The means in this FIG. 5 device for transforming the arcuate movements of the printing end 14 effected by the drive means 19, 21-23 into linear movements substantially parallel to the straight printing line on platen 12 comprises a link 51 pivotally mounted at its forward end at the securing point 21 and at its rear end on a fixed pivot 52 supported by a bracket 53 on the machine frame. The strap 16 of the other modifications preferably is lengthened, and shown as 16a in FIG. 5 with one of the rivets 17a securing the print head to it near its forward end and the printing end 14. It will be appreciated that the oscillation of the securing point 21 will be confined by the link 51 to an arc 54 of a circle struck from the center of the fixed pivot 52. Consequently, as the print head 13 oscillates about its pivot 18, the latter will be moved away from and toward the platen 12 along the line 49 to maintain the printing end 14 substantially the same distance from the platen at all times. This is illustrated by a center line 55 drawn through the axis of the fixed pivot 52 parallel to the platen and perpendicular to the line 49 which extends through the axes of pivots 18 and 52. The rivet 17a is centered on that transverse line 55 and will be maintained thereon by the link 51 throughout the lateral movements of the printing end 14 of the print head 13.
Thus, each of the modifications described and illustrated enables maximum speed of traverse of the printing end of a print head back and forth across the printing line and minimizes the force required by mounting the print head on a pivot and oscillating it thereon, instead of slidingly translating the entire print head back and forth across the printing line. This arrangement also minimizes the space requirements of the print head and its driving means, making it particularly advantageous for use in so-called mini calculators.
In the drawings:
FIG. 1 is a diagrammatic plan view of a print head embodying the invention mounted on a fixed pivot with means for oscillating the head about that pivot to swing its printing end relative to an arcuate platen;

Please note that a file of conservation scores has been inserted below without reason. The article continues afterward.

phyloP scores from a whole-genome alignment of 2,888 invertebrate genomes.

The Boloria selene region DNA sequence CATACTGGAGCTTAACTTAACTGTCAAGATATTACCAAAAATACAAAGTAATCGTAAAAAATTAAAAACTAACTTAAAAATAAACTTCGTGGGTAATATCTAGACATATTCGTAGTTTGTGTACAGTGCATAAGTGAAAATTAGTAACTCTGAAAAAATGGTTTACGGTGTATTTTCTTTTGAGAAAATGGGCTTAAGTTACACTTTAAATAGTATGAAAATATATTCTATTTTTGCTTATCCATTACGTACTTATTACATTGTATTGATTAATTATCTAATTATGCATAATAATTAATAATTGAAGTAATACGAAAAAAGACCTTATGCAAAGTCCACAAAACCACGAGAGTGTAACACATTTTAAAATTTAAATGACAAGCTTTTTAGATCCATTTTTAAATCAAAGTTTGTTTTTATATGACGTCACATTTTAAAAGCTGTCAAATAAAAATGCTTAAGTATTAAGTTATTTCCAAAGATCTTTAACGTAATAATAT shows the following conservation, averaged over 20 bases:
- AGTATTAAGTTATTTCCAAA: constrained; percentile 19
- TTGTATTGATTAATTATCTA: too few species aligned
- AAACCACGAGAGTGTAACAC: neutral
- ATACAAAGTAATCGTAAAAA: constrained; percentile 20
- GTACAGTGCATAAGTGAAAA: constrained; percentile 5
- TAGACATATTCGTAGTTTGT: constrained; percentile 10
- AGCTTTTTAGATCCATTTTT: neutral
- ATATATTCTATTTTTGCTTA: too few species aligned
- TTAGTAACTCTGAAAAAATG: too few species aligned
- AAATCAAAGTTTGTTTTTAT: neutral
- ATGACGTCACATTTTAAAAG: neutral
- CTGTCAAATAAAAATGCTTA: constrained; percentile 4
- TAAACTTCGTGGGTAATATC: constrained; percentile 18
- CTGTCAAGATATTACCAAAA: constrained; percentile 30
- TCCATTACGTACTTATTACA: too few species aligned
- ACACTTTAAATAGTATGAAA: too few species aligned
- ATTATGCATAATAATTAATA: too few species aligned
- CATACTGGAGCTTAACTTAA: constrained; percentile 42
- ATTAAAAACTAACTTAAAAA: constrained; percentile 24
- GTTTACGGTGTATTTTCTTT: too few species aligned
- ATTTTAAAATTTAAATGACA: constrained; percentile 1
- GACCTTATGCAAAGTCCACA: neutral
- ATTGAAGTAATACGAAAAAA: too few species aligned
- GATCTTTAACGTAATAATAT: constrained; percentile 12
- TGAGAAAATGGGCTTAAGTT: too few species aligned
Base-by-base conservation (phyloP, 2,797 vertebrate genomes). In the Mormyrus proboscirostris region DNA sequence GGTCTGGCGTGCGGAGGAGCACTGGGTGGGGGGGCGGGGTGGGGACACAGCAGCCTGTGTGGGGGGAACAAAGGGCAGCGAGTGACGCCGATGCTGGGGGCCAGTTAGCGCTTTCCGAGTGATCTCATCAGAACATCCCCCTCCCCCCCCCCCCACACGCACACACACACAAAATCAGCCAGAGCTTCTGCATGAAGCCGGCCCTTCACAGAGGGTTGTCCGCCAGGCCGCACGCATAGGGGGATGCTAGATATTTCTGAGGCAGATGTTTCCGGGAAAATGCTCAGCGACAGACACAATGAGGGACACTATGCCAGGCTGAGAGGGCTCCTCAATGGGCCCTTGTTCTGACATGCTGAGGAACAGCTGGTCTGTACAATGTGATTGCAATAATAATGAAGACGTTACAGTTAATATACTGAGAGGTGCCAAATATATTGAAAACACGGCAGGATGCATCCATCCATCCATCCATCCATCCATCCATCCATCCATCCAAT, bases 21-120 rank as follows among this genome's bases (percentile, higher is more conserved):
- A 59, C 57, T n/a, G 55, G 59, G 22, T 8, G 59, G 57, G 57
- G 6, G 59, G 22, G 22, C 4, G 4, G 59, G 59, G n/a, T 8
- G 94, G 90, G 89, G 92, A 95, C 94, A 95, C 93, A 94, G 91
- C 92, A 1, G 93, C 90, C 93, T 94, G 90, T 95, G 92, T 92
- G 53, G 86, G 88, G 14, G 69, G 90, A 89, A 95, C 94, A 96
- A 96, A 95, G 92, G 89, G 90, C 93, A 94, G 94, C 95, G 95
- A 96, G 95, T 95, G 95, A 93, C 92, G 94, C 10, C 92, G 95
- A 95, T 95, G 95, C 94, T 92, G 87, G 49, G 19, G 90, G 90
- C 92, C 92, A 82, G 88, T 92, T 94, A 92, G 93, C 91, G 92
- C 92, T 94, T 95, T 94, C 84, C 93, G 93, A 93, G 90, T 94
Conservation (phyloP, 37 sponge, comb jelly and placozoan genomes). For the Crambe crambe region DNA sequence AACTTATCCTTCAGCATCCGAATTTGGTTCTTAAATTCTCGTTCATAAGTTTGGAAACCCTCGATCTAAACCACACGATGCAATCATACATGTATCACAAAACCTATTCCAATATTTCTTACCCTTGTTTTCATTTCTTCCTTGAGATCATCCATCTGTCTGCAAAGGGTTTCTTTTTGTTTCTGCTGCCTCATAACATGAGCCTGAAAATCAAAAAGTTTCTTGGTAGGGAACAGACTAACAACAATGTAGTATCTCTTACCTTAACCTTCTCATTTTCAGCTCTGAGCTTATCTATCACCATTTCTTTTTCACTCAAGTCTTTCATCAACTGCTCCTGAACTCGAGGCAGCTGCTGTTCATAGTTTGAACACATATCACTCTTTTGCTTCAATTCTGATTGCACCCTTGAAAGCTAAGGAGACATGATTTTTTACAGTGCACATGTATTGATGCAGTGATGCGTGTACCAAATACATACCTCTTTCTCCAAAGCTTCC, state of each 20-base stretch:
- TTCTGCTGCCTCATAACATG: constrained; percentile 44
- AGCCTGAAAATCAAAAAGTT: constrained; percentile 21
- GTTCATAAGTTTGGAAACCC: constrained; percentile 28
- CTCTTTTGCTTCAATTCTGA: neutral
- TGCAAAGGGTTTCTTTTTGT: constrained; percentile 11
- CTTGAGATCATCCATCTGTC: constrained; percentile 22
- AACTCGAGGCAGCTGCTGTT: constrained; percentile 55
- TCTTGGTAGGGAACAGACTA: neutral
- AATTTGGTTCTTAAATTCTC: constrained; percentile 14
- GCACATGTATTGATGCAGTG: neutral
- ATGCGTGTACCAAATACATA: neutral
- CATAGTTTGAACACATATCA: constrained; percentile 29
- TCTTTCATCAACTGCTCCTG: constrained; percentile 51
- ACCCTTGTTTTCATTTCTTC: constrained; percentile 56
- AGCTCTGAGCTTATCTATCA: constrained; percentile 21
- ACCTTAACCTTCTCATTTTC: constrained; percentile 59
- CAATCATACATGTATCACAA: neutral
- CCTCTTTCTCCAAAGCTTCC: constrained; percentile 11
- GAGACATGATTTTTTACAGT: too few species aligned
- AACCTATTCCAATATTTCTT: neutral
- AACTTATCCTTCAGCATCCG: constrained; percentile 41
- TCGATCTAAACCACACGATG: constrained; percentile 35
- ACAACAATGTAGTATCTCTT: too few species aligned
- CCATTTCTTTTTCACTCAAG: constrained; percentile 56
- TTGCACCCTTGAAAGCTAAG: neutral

FIG. 2 is a plan view of a preferred embodiment of the invention employing cam means for oscillating the printing end of the head relative to a straight line platen and a cam driven synchronously with that cam means for moving the pivot for the print head toward and away from the platen to maintain the printing end spaced the same distance from the platen at all times;
FIG. 3 is a side elevation as seen along the line 3--3 of FIG. 2;
FIG. 4 is a plan view similar to FIG. 2 of another embodiment of the invention with guide means constraining the printing end to straight line movement and means for guiding and spring loading the pivot of the print head for following shifting toward and away from the platen as the print head is oscillated about that pivot; and
FIG. 5 is a plan view similar to FIGS. 2 and 4 of a further embodiment of the invention for use with a platen defining a straight printing line which employs a lever system interconnecting the print head and a pivot therefor guided for shifting toward and away from the platen as the print head is oscillated about it so as to maintain the printing end of the print head substantially the same distance from the platen at all times.